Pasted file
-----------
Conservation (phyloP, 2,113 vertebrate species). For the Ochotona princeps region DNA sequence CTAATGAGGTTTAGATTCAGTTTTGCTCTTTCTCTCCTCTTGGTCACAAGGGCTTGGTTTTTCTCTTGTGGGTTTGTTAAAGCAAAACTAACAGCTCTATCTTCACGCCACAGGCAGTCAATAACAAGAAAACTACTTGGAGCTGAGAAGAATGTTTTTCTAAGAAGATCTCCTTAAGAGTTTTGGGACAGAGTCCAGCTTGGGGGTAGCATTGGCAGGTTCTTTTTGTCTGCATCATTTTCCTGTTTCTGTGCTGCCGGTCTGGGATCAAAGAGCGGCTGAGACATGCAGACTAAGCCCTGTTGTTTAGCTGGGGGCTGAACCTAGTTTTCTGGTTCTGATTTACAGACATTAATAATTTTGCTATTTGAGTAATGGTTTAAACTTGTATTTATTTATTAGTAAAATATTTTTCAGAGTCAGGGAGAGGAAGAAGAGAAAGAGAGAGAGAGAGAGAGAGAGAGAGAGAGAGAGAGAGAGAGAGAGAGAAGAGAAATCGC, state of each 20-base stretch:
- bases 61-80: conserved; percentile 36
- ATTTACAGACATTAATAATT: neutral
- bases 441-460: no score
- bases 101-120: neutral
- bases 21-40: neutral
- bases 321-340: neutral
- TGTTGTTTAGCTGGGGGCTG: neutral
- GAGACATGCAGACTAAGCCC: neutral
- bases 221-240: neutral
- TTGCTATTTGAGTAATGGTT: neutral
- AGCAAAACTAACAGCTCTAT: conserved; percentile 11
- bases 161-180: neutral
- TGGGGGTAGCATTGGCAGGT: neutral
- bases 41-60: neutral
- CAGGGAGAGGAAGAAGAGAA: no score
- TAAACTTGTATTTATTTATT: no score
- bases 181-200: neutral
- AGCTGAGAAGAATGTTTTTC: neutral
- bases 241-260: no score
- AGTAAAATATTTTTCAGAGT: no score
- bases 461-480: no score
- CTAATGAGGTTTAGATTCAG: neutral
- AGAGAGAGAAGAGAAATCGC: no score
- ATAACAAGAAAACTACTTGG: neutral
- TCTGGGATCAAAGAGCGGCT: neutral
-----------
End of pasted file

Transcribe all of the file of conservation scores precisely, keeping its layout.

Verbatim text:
Conservation (phyloP, 2,113 vertebrate species). For the Ochotona princeps region DNA sequence CTAATGAGGTTTAGATTCAGTTTTGCTCTTTCTCTCCTCTTGGTCACAAGGGCTTGGTTTTTCTCTTGTGGGTTTGTTAAAGCAAAACTAACAGCTCTATCTTCACGCCACAGGCAGTCAATAACAAGAAAACTACTTGGAGCTGAGAAGAATGTTTTTCTAAGAAGATCTCCTTAAGAGTTTTGGGACAGAGTCCAGCTTGGGGGTAGCATTGGCAGGTTCTTTTTGTCTGCATCATTTTCCTGTTTCTGTGCTGCCGGTCTGGGATCAAAGAGCGGCTGAGACATGCAGACTAAGCCCTGTTGTTTAGCTGGGGGCTGAACCTAGTTTTCTGGTTCTGATTTACAGACATTAATAATTTTGCTATTTGAGTAATGGTTTAAACTTGTATTTATTTATTAGTAAAATATTTTTCAGAGTCAGGGAGAGGAAGAAGAGAAAGAGAGAGAGAGAGAGAGAGAGAGAGAGAGAGAGAGAGAGAGAGAGAGAAGAGAAATCGC, state of each 20-base stretch:
- bases 61-80: conserved; percentile 36
- ATTTACAGACATTAATAATT: neutral
- bases 441-460: no score
- bases 101-120: neutral
- bases 21-40: neutral
- bases 321-340: neutral
- TGTTGTTTAGCTGGGGGCTG: neutral
- GAGACATGCAGACTAAGCCC: neutral
- bases 221-240: neutral
- TTGCTATTTGAGTAATGGTT: neutral
- AGCAAAACTAACAGCTCTAT: conserved; percentile 11
- bases 161-180: neutral
- TGGGGGTAGCATTGGCAGGT: neutral
- bases 41-60: neutral
- CAGGGAGAGGAAGAAGAGAA: no score
- TAAACTTGTATTTATTTATT: no score
- bases 181-200: neutral
- AGCTGAGAAGAATGTTTTTC: neutral
- bases 241-260: no score
- AGTAAAATATTTTTCAGAGT: no score
- bases 461-480: no score
- CTAATGAGGTTTAGATTCAG: neutral
- AGAGAGAGAAGAGAAATCGC: no score
- ATAACAAGAAAACTACTTGG: neutral
- TCTGGGATCAAAGAGCGGCT: neutral